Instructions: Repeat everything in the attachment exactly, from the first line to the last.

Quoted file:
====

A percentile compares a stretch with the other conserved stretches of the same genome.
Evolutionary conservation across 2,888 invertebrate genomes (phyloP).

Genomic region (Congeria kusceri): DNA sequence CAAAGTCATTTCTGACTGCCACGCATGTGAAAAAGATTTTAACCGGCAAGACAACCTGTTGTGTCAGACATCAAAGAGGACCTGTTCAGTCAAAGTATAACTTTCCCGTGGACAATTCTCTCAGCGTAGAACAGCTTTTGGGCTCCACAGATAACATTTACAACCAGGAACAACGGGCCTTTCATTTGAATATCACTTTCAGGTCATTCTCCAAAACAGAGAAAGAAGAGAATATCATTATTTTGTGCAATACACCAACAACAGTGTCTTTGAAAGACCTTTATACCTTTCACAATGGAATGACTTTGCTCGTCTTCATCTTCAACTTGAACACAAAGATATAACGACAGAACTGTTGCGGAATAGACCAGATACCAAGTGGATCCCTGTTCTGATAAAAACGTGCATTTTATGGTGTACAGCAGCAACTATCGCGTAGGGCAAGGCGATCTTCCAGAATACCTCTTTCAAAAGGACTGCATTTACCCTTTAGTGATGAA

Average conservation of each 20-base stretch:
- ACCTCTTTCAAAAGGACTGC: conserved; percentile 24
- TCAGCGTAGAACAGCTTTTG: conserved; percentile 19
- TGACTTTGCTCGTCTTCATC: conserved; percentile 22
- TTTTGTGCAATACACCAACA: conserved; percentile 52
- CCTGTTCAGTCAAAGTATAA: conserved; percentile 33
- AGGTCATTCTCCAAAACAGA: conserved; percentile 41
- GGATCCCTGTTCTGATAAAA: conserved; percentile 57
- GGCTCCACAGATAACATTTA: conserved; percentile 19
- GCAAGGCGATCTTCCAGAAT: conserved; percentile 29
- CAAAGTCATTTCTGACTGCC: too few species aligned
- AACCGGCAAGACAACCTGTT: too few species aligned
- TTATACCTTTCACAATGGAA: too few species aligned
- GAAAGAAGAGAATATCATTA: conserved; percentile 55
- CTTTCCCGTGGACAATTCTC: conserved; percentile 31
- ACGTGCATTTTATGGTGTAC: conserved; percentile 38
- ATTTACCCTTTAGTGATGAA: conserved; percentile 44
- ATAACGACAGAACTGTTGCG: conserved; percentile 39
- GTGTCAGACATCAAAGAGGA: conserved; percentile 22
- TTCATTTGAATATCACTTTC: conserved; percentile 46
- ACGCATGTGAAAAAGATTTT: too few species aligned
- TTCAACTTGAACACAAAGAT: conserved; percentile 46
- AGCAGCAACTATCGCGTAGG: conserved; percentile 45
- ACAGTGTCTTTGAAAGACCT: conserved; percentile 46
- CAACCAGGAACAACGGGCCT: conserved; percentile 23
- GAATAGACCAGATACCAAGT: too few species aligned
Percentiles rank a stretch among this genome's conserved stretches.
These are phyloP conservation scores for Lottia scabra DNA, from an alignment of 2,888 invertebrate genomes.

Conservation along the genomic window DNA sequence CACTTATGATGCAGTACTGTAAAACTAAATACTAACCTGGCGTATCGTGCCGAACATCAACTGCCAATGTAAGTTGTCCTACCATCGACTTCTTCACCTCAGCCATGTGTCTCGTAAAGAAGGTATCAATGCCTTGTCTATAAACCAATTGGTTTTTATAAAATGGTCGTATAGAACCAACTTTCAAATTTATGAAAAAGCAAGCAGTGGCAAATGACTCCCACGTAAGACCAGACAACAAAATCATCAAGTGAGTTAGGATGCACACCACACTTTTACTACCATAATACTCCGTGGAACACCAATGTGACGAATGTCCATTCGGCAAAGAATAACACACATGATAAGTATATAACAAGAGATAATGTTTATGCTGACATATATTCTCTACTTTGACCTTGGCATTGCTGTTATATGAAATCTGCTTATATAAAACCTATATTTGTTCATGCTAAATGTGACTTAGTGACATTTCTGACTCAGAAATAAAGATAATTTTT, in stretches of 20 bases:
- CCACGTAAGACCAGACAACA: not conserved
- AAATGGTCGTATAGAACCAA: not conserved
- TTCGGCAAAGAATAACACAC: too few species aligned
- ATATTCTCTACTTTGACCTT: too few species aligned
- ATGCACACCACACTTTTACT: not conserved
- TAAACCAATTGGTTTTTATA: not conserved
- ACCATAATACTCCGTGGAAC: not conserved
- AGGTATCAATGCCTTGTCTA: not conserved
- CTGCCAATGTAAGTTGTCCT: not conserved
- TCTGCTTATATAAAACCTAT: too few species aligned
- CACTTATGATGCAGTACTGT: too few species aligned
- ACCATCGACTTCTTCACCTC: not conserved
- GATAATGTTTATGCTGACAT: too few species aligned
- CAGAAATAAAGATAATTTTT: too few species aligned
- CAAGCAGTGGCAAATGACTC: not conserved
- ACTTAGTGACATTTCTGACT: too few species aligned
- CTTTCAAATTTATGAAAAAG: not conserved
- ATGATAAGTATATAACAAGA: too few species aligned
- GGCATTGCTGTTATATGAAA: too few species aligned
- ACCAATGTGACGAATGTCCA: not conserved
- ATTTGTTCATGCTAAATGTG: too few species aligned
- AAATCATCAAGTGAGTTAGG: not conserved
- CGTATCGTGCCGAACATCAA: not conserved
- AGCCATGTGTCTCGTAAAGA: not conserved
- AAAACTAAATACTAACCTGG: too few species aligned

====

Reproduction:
A percentile compares a stretch with the other conserved stretches of the same genome.
Evolutionary conservation across 2,888 invertebrate genomes (phyloP).

Genomic region (Congeria kusceri): DNA sequence CAAAGTCATTTCTGACTGCCACGCATGTGAAAAAGATTTTAACCGGCAAGACAACCTGTTGTGTCAGACATCAAAGAGGACCTGTTCAGTCAAAGTATAACTTTCCCGTGGACAATTCTCTCAGCGTAGAACAGCTTTTGGGCTCCACAGATAACATTTACAACCAGGAACAACGGGCCTTTCATTTGAATATCACTTTCAGGTCATTCTCCAAAACAGAGAAAGAAGAGAATATCATTATTTTGTGCAATACACCAACAACAGTGTCTTTGAAAGACCTTTATACCTTTCACAATGGAATGACTTTGCTCGTCTTCATCTTCAACTTGAACACAAAGATATAACGACAGAACTGTTGCGGAATAGACCAGATACCAAGTGGATCCCTGTTCTGATAAAAACGTGCATTTTATGGTGTACAGCAGCAACTATCGCGTAGGGCAAGGCGATCTTCCAGAATACCTCTTTCAAAAGGACTGCATTTACCCTTTAGTGATGAA

Average conservation of each 20-base stretch:
- ACCTCTTTCAAAAGGACTGC: conserved; percentile 24
- TCAGCGTAGAACAGCTTTTG: conserved; percentile 19
- TGACTTTGCTCGTCTTCATC: conserved; percentile 22
- TTTTGTGCAATACACCAACA: conserved; percentile 52
- CCTGTTCAGTCAAAGTATAA: conserved; percentile 33
- AGGTCATTCTCCAAAACAGA: conserved; percentile 41
- GGATCCCTGTTCTGATAAAA: conserved; percentile 57
- GGCTCCACAGATAACATTTA: conserved; percentile 19
- GCAAGGCGATCTTCCAGAAT: conserved; percentile 29
- CAAAGTCATTTCTGACTGCC: too few species aligned
- AACCGGCAAGACAACCTGTT: too few species aligned
- TTATACCTTTCACAATGGAA: too few species aligned
- GAAAGAAGAGAATATCATTA: conserved; percentile 55
- CTTTCCCGTGGACAATTCTC: conserved; percentile 31
- ACGTGCATTTTATGGTGTAC: conserved; percentile 38
- ATTTACCCTTTAGTGATGAA: conserved; percentile 44
- ATAACGACAGAACTGTTGCG: conserved; percentile 39
- GTGTCAGACATCAAAGAGGA: conserved; percentile 22
- TTCATTTGAATATCACTTTC: conserved; percentile 46
- ACGCATGTGAAAAAGATTTT: too few species aligned
- TTCAACTTGAACACAAAGAT: conserved; percentile 46
- AGCAGCAACTATCGCGTAGG: conserved; percentile 45
- ACAGTGTCTTTGAAAGACCT: conserved; percentile 46
- CAACCAGGAACAACGGGCCT: conserved; percentile 23
- GAATAGACCAGATACCAAGT: too few species aligned
Percentiles rank a stretch among this genome's conserved stretches.
These are phyloP conservation scores for Lottia scabra DNA, from an alignment of 2,888 invertebrate genomes.

Conservation along the genomic window DNA sequence CACTTATGATGCAGTACTGTAAAACTAAATACTAACCTGGCGTATCGTGCCGAACATCAACTGCCAATGTAAGTTGTCCTACCATCGACTTCTTCACCTCAGCCATGTGTCTCGTAAAGAAGGTATCAATGCCTTGTCTATAAACCAATTGGTTTTTATAAAATGGTCGTATAGAACCAACTTTCAAATTTATGAAAAAGCAAGCAGTGGCAAATGACTCCCACGTAAGACCAGACAACAAAATCATCAAGTGAGTTAGGATGCACACCACACTTTTACTACCATAATACTCCGTGGAACACCAATGTGACGAATGTCCATTCGGCAAAGAATAACACACATGATAAGTATATAACAAGAGATAATGTTTATGCTGACATATATTCTCTACTTTGACCTTGGCATTGCTGTTATATGAAATCTGCTTATATAAAACCTATATTTGTTCATGCTAAATGTGACTTAGTGACATTTCTGACTCAGAAATAAAGATAATTTTT, in stretches of 20 bases:
- CCACGTAAGACCAGACAACA: not conserved
- AAATGGTCGTATAGAACCAA: not conserved
- TTCGGCAAAGAATAACACAC: too few species aligned
- ATATTCTCTACTTTGACCTT: too few species aligned
- ATGCACACCACACTTTTACT: not conserved
- TAAACCAATTGGTTTTTATA: not conserved
- ACCATAATACTCCGTGGAAC: not conserved
- AGGTATCAATGCCTTGTCTA: not conserved
- CTGCCAATGTAAGTTGTCCT: not conserved
- TCTGCTTATATAAAACCTAT: too few species aligned
- CACTTATGATGCAGTACTGT: too few species aligned
- ACCATCGACTTCTTCACCTC: not conserved
- GATAATGTTTATGCTGACAT: too few species aligned
- CAGAAATAAAGATAATTTTT: too few species aligned
- CAAGCAGTGGCAAATGACTC: not conserved
- ACTTAGTGACATTTCTGACT: too few species aligned
- CTTTCAAATTTATGAAAAAG: not conserved
- ATGATAAGTATATAACAAGA: too few species aligned
- GGCATTGCTGTTATATGAAA: too few species aligned
- ACCAATGTGACGAATGTCCA: not conserved
- ATTTGTTCATGCTAAATGTG: too few species aligned
- AAATCATCAAGTGAGTTAGG: not conserved
- CGTATCGTGCCGAACATCAA: not conserved
- AGCCATGTGTCTCGTAAAGA: not conserved
- AAAACTAAATACTAACCTGG: too few species aligned